INDEPENDENCE, Ore. — Rogue Ales & Spirits salutes its pollinators with the early release of Honey Kolsch and Marionberry Braggot, both made with honey produced by its 7,140,289 honeybees on Rogue Farms.
“Pollinators are not only an essential part of our farm but also crucial to the whole copmany – they impact a quarter of our products,” said Rogue Ales President Brett Joyce. “Bees take care of us, so we take care of them.”
Rogue Farms honeybees feed on nectar from marionberry, cherry, pumpkin, jalapeño and wildflower blossoms, creating a honey that captures the terroir of the Rogue’s farm, located in Oregon’s Willamette Valley. It’s a symbiotic relationship between the bees and the farm; pollinating improves the quality and productivity of the crops, while Rogue Farms provides a healthy environment for the bees. Rogue Beer Farmer Cheryl Gillson explains what the bees mean to Rogue in this National Honey Board video.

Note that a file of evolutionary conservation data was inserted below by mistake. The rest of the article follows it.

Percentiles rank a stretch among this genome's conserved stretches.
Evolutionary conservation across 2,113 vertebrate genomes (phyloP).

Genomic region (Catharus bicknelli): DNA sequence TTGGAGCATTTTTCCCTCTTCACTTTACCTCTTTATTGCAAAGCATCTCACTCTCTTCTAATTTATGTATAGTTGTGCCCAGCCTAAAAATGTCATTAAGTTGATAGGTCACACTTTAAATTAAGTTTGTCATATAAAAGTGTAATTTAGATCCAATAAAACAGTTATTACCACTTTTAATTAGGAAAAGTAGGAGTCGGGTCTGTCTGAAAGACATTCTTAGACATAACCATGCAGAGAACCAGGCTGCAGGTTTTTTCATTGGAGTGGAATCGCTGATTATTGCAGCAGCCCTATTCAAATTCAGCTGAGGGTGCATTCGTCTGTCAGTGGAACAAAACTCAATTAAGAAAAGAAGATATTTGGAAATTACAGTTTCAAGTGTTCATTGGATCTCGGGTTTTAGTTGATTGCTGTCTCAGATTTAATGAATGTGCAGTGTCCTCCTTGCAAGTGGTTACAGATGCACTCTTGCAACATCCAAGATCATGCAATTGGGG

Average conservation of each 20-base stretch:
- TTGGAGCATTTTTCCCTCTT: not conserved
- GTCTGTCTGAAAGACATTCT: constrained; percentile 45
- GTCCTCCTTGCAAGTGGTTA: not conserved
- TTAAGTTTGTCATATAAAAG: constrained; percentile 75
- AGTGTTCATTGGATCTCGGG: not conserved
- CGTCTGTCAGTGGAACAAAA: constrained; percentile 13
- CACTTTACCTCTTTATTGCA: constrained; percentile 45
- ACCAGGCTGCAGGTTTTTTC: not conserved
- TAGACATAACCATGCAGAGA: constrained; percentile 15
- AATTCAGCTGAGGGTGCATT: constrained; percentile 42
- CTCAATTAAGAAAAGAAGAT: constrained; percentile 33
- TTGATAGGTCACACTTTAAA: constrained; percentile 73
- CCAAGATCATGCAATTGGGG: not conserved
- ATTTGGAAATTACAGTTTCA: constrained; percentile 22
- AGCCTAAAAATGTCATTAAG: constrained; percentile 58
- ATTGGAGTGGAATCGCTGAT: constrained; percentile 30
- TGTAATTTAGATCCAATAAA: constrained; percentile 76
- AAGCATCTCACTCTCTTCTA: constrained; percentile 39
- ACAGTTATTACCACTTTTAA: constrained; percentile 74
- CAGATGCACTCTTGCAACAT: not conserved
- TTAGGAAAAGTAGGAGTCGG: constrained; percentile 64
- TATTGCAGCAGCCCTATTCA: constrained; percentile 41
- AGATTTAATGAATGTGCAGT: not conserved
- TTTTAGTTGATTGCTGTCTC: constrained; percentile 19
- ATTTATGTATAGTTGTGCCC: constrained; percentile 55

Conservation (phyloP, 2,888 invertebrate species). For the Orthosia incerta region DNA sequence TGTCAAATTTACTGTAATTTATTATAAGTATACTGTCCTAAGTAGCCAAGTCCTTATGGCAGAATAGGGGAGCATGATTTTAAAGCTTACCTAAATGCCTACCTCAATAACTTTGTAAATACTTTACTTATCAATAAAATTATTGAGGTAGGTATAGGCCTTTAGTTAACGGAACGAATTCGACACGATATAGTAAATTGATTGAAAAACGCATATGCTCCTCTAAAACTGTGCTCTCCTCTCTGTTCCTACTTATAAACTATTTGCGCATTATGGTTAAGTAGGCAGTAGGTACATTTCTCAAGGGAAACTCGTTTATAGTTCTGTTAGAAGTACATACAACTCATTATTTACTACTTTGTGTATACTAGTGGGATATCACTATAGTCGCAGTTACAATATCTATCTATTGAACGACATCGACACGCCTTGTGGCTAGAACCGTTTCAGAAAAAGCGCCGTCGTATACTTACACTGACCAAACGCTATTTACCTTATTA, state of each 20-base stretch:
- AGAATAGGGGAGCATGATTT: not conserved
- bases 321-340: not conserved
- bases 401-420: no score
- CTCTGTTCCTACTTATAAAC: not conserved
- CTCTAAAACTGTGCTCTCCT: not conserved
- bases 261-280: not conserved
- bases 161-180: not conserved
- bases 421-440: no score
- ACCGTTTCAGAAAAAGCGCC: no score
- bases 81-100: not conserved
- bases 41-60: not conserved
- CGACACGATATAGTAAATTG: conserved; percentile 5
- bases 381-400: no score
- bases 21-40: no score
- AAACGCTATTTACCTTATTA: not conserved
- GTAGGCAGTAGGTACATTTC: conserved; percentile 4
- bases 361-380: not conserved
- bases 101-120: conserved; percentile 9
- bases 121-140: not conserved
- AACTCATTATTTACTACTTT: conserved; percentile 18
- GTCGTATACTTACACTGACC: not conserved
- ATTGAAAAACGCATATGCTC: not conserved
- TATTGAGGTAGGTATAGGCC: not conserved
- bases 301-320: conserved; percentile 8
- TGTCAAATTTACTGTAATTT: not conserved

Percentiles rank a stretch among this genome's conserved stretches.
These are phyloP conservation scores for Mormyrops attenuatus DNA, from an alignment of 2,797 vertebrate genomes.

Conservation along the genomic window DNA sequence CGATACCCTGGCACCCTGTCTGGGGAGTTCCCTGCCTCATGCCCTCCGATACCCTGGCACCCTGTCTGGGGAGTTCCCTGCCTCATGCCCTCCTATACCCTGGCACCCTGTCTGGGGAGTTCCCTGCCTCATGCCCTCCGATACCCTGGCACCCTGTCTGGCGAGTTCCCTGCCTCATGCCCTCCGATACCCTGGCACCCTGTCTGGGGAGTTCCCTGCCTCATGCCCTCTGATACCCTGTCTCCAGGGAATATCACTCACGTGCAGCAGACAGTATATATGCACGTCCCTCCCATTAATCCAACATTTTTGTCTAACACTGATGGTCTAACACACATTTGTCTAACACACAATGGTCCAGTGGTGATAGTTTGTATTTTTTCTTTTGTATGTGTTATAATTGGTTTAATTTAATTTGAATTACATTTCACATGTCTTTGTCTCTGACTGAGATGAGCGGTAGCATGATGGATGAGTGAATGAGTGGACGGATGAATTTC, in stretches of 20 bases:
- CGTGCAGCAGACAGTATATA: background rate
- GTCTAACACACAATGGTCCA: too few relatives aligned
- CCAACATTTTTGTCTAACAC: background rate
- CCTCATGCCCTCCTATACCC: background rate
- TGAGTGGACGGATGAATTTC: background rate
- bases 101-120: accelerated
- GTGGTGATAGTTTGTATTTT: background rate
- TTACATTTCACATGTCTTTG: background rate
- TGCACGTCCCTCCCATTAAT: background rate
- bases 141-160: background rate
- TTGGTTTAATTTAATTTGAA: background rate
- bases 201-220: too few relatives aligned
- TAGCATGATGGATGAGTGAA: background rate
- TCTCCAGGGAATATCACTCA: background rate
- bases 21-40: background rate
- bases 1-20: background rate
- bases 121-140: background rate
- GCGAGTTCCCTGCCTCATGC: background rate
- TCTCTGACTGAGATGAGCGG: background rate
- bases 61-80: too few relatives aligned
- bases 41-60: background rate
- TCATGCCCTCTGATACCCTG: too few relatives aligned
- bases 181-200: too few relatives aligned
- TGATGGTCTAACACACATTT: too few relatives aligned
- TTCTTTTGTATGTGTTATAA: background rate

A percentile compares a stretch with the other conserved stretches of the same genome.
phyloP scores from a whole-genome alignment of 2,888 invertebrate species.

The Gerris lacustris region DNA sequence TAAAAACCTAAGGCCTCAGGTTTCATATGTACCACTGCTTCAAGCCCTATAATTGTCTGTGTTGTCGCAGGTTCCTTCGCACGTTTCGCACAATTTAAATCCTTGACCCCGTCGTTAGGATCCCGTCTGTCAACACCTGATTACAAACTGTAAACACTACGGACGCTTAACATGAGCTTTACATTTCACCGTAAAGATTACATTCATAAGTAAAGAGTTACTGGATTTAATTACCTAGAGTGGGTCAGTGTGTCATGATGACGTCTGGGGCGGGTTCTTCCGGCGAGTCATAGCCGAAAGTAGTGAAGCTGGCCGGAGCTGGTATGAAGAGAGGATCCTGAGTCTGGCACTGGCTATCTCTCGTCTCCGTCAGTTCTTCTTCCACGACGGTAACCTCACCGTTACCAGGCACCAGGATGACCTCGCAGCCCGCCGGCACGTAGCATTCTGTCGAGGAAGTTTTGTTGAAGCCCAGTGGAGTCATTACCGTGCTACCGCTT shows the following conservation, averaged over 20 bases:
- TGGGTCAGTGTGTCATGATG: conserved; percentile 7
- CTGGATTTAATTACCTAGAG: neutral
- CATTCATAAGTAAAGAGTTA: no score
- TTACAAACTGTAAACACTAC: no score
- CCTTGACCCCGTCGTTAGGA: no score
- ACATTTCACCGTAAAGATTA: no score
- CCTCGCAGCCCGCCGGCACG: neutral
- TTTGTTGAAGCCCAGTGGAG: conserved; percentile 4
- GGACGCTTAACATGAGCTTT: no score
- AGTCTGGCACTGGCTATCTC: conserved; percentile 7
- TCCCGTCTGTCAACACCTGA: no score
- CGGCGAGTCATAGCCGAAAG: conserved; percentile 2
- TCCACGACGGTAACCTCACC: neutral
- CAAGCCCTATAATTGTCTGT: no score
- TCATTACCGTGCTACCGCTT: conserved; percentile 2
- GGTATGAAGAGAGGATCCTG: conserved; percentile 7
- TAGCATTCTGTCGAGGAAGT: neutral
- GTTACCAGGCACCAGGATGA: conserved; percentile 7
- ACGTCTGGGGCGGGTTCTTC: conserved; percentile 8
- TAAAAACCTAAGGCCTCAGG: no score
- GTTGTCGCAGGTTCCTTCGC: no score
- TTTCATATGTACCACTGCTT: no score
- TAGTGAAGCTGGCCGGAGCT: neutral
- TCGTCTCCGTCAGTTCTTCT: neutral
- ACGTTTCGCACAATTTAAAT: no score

Use the Rogue Finder tool to locate Rogue Honey Kolsch and Rogue Marionberry Braggot near you now. Honey Kolsch, awarded “best in show” at the 2015 and 2016 National Honey Board’s Honey Beer Competition, are available in 12-ounce bottles and on draft. Marionberry Braggot are available in 750-milliliter painted bottles and on draft.
Rogue Ales & Spirit
Rogue Ales & Spirits is an agri-fermenter founded in Oregon in 1988 as one of America’s first microbreweries. Rogue has won more than 1,800 awards for taste, quality and packaging and is available in all 50 states as well as 54 countries. Since 2008, Rogue has remained committed to saving the terroir of Oregon hops, barley, rye, wheat, honey, jalapeños, and pumpkins one acre at a time by growing its own.